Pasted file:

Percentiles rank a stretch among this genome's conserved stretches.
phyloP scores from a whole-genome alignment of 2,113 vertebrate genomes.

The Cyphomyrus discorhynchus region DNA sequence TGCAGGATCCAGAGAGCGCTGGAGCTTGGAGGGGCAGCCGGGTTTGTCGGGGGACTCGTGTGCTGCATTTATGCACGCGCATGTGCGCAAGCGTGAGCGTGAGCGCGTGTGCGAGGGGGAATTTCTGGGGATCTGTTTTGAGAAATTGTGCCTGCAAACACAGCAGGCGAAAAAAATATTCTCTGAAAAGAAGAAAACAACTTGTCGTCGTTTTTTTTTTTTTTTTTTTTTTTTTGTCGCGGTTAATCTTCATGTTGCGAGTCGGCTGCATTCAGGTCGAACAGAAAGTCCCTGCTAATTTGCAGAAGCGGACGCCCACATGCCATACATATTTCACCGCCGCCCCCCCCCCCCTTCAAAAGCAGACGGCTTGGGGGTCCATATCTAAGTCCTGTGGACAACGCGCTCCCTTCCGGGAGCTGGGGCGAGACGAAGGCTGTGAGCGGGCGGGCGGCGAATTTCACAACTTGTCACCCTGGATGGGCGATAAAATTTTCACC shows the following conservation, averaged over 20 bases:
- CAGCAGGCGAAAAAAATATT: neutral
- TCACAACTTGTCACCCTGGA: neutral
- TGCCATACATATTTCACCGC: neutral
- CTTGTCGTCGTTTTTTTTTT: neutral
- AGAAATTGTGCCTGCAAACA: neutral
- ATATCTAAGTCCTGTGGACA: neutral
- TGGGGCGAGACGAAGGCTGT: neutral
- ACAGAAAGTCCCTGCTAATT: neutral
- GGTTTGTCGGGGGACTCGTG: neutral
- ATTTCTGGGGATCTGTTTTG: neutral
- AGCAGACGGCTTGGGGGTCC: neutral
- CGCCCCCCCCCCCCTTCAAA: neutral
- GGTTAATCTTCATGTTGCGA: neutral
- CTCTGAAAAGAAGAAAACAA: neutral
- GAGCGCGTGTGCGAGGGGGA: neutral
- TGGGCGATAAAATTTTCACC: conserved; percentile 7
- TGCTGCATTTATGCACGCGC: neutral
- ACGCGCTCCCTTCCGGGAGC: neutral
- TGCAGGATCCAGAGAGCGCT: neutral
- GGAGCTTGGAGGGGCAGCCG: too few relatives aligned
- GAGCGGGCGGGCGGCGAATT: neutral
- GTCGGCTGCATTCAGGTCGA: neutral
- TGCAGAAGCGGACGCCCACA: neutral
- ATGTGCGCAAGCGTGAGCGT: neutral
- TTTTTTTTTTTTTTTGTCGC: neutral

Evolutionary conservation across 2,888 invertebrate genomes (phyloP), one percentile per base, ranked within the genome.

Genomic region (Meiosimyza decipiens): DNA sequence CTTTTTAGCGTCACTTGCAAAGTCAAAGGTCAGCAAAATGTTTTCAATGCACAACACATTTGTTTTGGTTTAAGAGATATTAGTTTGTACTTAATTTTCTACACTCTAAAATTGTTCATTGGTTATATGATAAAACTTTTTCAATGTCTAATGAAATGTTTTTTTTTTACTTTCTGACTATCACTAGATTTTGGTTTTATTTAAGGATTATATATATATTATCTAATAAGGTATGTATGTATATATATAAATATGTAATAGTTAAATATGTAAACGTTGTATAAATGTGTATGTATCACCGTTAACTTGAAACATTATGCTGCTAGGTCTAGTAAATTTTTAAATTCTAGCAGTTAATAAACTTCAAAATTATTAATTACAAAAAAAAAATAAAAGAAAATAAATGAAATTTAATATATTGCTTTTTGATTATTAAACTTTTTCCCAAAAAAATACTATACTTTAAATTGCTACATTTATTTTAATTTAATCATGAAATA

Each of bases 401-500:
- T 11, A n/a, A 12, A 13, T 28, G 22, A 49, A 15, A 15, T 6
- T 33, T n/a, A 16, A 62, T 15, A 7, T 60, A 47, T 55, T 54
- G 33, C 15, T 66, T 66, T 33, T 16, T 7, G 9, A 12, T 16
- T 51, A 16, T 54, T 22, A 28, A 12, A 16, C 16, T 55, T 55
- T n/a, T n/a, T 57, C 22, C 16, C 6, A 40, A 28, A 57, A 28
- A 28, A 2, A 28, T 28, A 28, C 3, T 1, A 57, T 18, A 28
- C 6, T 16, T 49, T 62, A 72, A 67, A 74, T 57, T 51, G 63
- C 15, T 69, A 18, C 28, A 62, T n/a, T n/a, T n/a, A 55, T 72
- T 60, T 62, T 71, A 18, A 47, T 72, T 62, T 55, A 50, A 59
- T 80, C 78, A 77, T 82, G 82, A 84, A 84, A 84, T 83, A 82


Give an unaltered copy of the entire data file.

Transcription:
Percentiles rank a stretch among this genome's conserved stretches.
phyloP scores from a whole-genome alignment of 2,113 vertebrate genomes.

The Cyphomyrus discorhynchus region DNA sequence TGCAGGATCCAGAGAGCGCTGGAGCTTGGAGGGGCAGCCGGGTTTGTCGGGGGACTCGTGTGCTGCATTTATGCACGCGCATGTGCGCAAGCGTGAGCGTGAGCGCGTGTGCGAGGGGGAATTTCTGGGGATCTGTTTTGAGAAATTGTGCCTGCAAACACAGCAGGCGAAAAAAATATTCTCTGAAAAGAAGAAAACAACTTGTCGTCGTTTTTTTTTTTTTTTTTTTTTTTTTGTCGCGGTTAATCTTCATGTTGCGAGTCGGCTGCATTCAGGTCGAACAGAAAGTCCCTGCTAATTTGCAGAAGCGGACGCCCACATGCCATACATATTTCACCGCCGCCCCCCCCCCCCTTCAAAAGCAGACGGCTTGGGGGTCCATATCTAAGTCCTGTGGACAACGCGCTCCCTTCCGGGAGCTGGGGCGAGACGAAGGCTGTGAGCGGGCGGGCGGCGAATTTCACAACTTGTCACCCTGGATGGGCGATAAAATTTTCACC shows the following conservation, averaged over 20 bases:
- CAGCAGGCGAAAAAAATATT: neutral
- TCACAACTTGTCACCCTGGA: neutral
- TGCCATACATATTTCACCGC: neutral
- CTTGTCGTCGTTTTTTTTTT: neutral
- AGAAATTGTGCCTGCAAACA: neutral
- ATATCTAAGTCCTGTGGACA: neutral
- TGGGGCGAGACGAAGGCTGT: neutral
- ACAGAAAGTCCCTGCTAATT: neutral
- GGTTTGTCGGGGGACTCGTG: neutral
- ATTTCTGGGGATCTGTTTTG: neutral
- AGCAGACGGCTTGGGGGTCC: neutral
- CGCCCCCCCCCCCCTTCAAA: neutral
- GGTTAATCTTCATGTTGCGA: neutral
- CTCTGAAAAGAAGAAAACAA: neutral
- GAGCGCGTGTGCGAGGGGGA: neutral
- TGGGCGATAAAATTTTCACC: conserved; percentile 7
- TGCTGCATTTATGCACGCGC: neutral
- ACGCGCTCCCTTCCGGGAGC: neutral
- TGCAGGATCCAGAGAGCGCT: neutral
- GGAGCTTGGAGGGGCAGCCG: too few relatives aligned
- GAGCGGGCGGGCGGCGAATT: neutral
- GTCGGCTGCATTCAGGTCGA: neutral
- TGCAGAAGCGGACGCCCACA: neutral
- ATGTGCGCAAGCGTGAGCGT: neutral
- TTTTTTTTTTTTTTTGTCGC: neutral

Evolutionary conservation across 2,888 invertebrate genomes (phyloP), one percentile per base, ranked within the genome.

Genomic region (Meiosimyza decipiens): DNA sequence CTTTTTAGCGTCACTTGCAAAGTCAAAGGTCAGCAAAATGTTTTCAATGCACAACACATTTGTTTTGGTTTAAGAGATATTAGTTTGTACTTAATTTTCTACACTCTAAAATTGTTCATTGGTTATATGATAAAACTTTTTCAATGTCTAATGAAATGTTTTTTTTTTACTTTCTGACTATCACTAGATTTTGGTTTTATTTAAGGATTATATATATATTATCTAATAAGGTATGTATGTATATATATAAATATGTAATAGTTAAATATGTAAACGTTGTATAAATGTGTATGTATCACCGTTAACTTGAAACATTATGCTGCTAGGTCTAGTAAATTTTTAAATTCTAGCAGTTAATAAACTTCAAAATTATTAATTACAAAAAAAAAATAAAAGAAAATAAATGAAATTTAATATATTGCTTTTTGATTATTAAACTTTTTCCCAAAAAAATACTATACTTTAAATTGCTACATTTATTTTAATTTAATCATGAAATA

Each of bases 401-500:
- T 11, A n/a, A 12, A 13, T 28, G 22, A 49, A 15, A 15, T 6
- T 33, T n/a, A 16, A 62, T 15, A 7, T 60, A 47, T 55, T 54
- G 33, C 15, T 66, T 66, T 33, T 16, T 7, G 9, A 12, T 16
- T 51, A 16, T 54, T 22, A 28, A 12, A 16, C 16, T 55, T 55
- T n/a, T n/a, T 57, C 22, C 16, C 6, A 40, A 28, A 57, A 28
- A 28, A 2, A 28, T 28, A 28, C 3, T 1, A 57, T 18, A 28
- C 6, T 16, T 49, T 62, A 72, A 67, A 74, T 57, T 51, G 63
- C 15, T 69, A 18, C 28, A 62, T n/a, T n/a, T n/a, A 55, T 72
- T 60, T 62, T 71, A 18, A 47, T 72, T 62, T 55, A 50, A 59
- T 80, C 78, A 77, T 82, G 82, A 84, A 84, A 84, T 83, A 82